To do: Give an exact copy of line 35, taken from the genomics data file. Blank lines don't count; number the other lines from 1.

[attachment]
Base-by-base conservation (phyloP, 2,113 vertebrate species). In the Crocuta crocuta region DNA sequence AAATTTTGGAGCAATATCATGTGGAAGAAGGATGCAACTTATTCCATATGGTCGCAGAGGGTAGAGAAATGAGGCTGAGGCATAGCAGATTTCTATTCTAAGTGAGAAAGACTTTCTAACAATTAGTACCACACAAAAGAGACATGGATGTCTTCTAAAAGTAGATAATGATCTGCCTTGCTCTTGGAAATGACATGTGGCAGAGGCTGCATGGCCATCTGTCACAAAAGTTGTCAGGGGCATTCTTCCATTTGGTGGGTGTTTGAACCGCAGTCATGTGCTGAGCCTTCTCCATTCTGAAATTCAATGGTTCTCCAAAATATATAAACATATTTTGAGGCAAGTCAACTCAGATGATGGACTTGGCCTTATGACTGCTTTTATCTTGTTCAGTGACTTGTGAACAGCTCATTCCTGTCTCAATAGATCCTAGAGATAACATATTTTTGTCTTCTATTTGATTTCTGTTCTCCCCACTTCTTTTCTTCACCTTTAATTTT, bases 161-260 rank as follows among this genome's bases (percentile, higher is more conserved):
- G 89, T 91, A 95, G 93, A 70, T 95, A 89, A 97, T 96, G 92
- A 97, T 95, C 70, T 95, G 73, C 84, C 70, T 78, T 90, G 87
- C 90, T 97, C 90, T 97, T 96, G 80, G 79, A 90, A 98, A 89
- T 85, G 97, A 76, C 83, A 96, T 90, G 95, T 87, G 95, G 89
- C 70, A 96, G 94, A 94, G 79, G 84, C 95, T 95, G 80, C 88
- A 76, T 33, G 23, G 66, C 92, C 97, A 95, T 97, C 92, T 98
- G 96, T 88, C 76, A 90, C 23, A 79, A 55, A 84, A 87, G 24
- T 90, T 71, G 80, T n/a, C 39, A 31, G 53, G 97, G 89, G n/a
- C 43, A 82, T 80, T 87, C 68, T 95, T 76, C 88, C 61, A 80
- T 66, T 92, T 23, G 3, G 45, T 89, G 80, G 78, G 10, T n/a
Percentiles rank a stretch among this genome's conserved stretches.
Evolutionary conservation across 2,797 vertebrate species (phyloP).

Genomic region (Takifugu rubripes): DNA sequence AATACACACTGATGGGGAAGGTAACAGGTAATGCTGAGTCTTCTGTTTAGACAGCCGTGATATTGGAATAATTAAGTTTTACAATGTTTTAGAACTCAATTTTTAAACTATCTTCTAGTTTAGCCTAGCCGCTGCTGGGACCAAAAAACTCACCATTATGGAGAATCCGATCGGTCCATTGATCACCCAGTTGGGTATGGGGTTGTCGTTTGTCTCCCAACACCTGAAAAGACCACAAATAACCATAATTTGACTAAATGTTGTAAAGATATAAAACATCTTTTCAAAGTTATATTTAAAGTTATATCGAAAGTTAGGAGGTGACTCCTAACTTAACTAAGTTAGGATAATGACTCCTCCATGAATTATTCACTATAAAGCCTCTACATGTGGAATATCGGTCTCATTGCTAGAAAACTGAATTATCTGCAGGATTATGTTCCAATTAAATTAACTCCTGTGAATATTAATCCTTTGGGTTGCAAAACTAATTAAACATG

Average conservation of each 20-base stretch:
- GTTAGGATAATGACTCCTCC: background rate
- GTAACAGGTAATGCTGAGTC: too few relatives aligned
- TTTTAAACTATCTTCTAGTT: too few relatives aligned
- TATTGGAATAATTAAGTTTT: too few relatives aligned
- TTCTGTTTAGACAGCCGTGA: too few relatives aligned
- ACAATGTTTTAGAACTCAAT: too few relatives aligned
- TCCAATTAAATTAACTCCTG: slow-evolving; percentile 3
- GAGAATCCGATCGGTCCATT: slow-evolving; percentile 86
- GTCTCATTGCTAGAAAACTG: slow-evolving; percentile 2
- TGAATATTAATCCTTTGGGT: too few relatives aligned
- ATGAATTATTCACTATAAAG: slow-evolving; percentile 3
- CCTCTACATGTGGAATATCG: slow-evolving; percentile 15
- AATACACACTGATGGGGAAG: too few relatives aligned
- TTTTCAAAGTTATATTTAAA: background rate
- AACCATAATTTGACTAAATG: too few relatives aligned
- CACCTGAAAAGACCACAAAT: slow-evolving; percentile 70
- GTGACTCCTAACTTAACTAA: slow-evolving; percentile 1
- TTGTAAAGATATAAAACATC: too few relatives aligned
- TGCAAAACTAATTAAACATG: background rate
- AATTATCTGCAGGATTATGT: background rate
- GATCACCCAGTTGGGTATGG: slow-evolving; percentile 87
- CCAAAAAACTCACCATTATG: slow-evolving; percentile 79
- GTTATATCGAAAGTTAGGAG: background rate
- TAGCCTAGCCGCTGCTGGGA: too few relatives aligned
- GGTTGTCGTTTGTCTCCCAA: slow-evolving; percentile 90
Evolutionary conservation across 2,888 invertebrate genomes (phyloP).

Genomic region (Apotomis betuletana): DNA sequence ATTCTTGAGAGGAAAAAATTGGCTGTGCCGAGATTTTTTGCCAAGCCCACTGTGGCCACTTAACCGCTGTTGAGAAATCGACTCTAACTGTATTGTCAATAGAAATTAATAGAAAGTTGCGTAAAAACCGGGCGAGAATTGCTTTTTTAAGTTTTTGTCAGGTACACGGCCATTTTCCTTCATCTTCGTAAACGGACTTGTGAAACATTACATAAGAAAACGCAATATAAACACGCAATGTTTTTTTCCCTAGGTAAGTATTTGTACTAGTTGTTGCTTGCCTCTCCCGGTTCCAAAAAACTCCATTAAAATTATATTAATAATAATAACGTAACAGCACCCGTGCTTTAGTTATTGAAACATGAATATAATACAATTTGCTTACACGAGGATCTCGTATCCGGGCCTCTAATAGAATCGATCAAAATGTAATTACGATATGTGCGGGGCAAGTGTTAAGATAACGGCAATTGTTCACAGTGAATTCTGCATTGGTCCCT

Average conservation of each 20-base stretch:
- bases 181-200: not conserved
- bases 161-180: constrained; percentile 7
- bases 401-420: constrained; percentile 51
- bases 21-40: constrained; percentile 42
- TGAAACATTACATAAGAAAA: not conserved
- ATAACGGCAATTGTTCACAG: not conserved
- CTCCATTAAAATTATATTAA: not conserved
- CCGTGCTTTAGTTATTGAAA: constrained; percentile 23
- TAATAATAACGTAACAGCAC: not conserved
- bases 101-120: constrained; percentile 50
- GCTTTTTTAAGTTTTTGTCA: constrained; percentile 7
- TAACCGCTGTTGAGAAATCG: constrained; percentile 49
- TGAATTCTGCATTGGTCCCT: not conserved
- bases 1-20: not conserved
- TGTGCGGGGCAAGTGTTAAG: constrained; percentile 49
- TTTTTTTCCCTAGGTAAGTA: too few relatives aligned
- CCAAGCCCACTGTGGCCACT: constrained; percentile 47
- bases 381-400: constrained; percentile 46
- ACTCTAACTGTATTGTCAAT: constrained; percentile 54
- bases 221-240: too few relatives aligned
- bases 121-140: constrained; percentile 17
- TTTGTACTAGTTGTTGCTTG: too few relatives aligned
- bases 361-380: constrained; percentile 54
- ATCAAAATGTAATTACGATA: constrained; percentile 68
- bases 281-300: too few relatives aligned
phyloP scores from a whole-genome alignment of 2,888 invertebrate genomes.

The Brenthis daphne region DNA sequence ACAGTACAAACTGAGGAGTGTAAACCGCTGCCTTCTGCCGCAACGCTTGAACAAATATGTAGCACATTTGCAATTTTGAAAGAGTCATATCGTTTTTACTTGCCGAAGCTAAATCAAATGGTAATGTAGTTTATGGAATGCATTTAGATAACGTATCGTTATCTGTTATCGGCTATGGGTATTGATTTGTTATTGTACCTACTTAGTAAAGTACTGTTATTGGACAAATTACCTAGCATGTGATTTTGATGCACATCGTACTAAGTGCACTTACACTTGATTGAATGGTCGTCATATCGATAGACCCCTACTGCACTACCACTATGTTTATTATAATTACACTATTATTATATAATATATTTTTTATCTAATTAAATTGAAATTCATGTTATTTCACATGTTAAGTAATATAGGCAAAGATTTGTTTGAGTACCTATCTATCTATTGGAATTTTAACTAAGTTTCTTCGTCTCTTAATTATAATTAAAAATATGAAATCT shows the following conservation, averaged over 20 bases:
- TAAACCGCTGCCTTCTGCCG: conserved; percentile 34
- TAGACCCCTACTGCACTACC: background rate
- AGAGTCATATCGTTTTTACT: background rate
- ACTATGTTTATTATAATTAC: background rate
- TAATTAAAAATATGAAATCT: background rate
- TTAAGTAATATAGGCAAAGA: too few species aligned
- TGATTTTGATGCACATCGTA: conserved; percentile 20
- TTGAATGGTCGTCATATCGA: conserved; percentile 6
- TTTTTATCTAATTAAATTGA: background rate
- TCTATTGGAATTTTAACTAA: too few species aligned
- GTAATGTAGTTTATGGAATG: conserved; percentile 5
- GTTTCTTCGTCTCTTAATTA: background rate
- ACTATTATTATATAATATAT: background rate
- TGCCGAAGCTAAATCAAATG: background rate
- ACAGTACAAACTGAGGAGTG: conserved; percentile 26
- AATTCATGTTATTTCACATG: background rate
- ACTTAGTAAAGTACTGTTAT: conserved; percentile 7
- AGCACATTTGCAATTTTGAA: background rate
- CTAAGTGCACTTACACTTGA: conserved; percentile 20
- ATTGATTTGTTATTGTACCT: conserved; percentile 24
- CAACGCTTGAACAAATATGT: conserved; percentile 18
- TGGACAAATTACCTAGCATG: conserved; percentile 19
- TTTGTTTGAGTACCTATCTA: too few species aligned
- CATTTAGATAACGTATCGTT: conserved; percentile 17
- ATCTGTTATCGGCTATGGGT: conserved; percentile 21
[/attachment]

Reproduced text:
- AATTATCTGCAGGATTATGT: background rate